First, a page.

Hopalong cassidy, p.2
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       Hopalong Cassidy, p.2
 

           Honoré Morrow

  CHAPTER II

  MARY MEEKER RIDES NORTH

  Mary Meeker, daughter of the H2 owner and foreman, found pleasure inriding on little tours of investigation. She had given the southernportions her attention first and found, after the newness had wornoff, that she did not care for the level, sandy stretches ofhalf-desert land which lay so flat for miles. The prospect was alwaysthe same, always uninteresting and wearying and hot. Now shedetermined upon a step which she had wished to take for a long time,and her father's request that she should not take it grew less andless of a deterrent factor. He had given so much thought and worry tothat mysterious valley, dropped so many remarks about it, that she atlast gave rein to her curiosity and made ready to see for herself. Itwas green and hilly, like the rugged Montana she had quitted to comedown to the desert, and it should be a small Montana to her. Therewere hills of respectable size, for these she saw daily from the ranchhouse door, and she loved hills; anything would be better than thelimitless sand.

  She had known little of restraint; her corner of the world had beenfilled entirely by men and she had absorbed much of their bettertraits. Self-reliant as a cowgirl should be, expert with either Coltor Winchester, and at home in the saddle, she feared nothing thedesert might hold, except thirst. She was not only expert withweapons, but she did not fear to use them against men, as she hadproved on one occasion in wild Montana. So she would ride to the hillswhich called her so insistently and examine the valley.

  One bright morning just before the roundup began she went to thecorral and looked at her horse, a cross between Kentucky stock andcow-pony and having in a great degree the speed of the first and thehardiness of the last, and sighed to think that she could not ride itfor days to come. Teuton was crippled and she must choose some otheranimal. She had overheard Doc Riley tell Ed Joyce that the piebald inthe smaller corral was well broken, and this was the horse she wouldtake. The truth of the matter was that the piebald was crafty andpermitted the saddle to be fixed and himself ridden for varyingperiods of time before showing what he thought of such things. Doc,unprepared for the piebald's sudden change in demeanor, had taken atumble, which made him anxious to have his wounded conceit soothed byseeing Ed Joyce receive the same treatment.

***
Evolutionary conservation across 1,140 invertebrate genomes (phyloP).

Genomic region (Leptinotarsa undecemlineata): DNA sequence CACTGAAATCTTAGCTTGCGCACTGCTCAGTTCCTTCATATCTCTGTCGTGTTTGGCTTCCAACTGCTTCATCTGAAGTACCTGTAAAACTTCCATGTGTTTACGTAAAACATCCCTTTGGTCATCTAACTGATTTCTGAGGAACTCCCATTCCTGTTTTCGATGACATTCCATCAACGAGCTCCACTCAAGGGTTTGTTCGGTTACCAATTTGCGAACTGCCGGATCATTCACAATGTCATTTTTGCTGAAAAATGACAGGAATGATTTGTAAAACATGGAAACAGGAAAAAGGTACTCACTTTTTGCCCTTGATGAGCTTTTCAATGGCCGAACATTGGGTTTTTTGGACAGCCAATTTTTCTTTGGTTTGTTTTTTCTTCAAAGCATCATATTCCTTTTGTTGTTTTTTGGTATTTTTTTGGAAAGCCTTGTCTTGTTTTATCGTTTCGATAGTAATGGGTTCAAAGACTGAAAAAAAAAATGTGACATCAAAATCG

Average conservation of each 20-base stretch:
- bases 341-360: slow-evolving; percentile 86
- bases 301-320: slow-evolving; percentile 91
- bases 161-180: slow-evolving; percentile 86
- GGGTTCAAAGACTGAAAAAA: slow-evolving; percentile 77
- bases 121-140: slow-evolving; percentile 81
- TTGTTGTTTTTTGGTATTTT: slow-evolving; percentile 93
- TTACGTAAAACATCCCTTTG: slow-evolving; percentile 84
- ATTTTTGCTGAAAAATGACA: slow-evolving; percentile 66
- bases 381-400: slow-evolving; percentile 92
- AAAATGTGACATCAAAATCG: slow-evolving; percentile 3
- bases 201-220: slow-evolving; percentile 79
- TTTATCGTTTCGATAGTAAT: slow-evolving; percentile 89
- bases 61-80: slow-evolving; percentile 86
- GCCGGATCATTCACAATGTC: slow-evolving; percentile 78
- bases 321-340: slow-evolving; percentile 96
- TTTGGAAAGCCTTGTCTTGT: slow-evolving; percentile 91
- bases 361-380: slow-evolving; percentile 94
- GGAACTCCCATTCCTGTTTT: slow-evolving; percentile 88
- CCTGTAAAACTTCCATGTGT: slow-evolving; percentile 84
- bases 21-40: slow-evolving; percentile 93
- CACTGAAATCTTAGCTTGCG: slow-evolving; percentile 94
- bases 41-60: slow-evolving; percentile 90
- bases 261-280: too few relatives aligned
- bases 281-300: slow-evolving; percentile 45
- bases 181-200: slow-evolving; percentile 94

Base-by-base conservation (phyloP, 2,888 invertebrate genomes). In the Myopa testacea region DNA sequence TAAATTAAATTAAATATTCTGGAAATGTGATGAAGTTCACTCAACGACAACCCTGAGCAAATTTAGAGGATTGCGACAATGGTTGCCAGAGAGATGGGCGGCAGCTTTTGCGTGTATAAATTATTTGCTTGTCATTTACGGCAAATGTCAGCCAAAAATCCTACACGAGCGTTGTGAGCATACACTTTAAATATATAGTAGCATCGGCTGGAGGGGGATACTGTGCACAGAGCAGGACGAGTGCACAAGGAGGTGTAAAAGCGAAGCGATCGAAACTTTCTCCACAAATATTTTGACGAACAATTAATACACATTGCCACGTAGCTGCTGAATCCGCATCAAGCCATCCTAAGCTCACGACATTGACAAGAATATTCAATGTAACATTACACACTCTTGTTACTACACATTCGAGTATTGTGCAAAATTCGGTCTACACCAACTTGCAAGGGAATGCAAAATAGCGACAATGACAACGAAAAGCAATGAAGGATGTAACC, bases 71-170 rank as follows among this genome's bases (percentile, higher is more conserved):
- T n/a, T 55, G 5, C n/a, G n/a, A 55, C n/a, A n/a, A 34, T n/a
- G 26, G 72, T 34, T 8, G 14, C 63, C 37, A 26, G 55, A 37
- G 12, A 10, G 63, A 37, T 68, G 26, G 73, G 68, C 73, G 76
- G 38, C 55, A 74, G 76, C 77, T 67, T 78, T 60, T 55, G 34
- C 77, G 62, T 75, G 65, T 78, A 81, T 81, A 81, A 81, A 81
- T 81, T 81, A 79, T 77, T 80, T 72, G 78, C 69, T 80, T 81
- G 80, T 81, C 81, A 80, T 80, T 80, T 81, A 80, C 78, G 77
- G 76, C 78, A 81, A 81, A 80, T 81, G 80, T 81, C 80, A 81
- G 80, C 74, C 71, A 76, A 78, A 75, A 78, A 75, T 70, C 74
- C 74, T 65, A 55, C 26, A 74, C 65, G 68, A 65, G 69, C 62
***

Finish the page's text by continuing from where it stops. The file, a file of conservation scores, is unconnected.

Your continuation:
Mary found no trouble in mounting and riding the animal and she wasglad that she had overheard Doc, for now she had two horses which werethoroughly reliable, although, of course, Teuton was the only reallygood horse on the range. She rode out of the corral and headed for theWhite Horse Hills, scarcely twelve miles away. What if her father hadwarned her not to ride near the lawless punchers who rode the northernrange? They were only men and she was sure that to a woman they wouldprove to be gentlemen.

  The southern boundary of the Bar-20 ran along the top of the hills andfrom them east to the river, and it was being patrolled by threeBar-20 punchers, Hopalong, Johnny, and Red, all on the lookout forstraying cattle of both ranches. Neither Hopalong nor Red had everseen Mary Meeker, but Johnny had upon the occasion of his scout overthe H2 range, and he had felt eminently qualified to describe her. Hehad finished his eulogistic monologue by asserting that as soon as hismore unfortunate friends saw her they would lose sleep and sigh often,which prophecy was received in various ways and called forth widelydiffering comment. Red had snorted outright and Pete swore to learnthat a woman was on the range; for Pete had been married, and his wifepreferred another man. Hopalong, remembering a former experience ofhis own, smiled in knowing cynicism when told that he again would fallunder the feminine spell.

  Red was near the river and Johnny half-way to the hills when Hopalongbegan the ascent of Long Hill, wondering why it was that Meeker hadmade no attempt to cross the boundary in force and bring on a crisis;and from Meeker his mind turned to the daughter.

  "So there's a woman down here now," he muttered, riding down into anarroyo and up the other bank. "This country is gettin' as bad asKansas, d----d if it ain't. First thing we know it'll be nursin'bottles an' school houses, an' h--l loose all th' time instead of oncein a while."

  He heard hoofbeats and glanced up quickly, alert and ready fortrouble, for who would be riding where he was but some H2 puncher?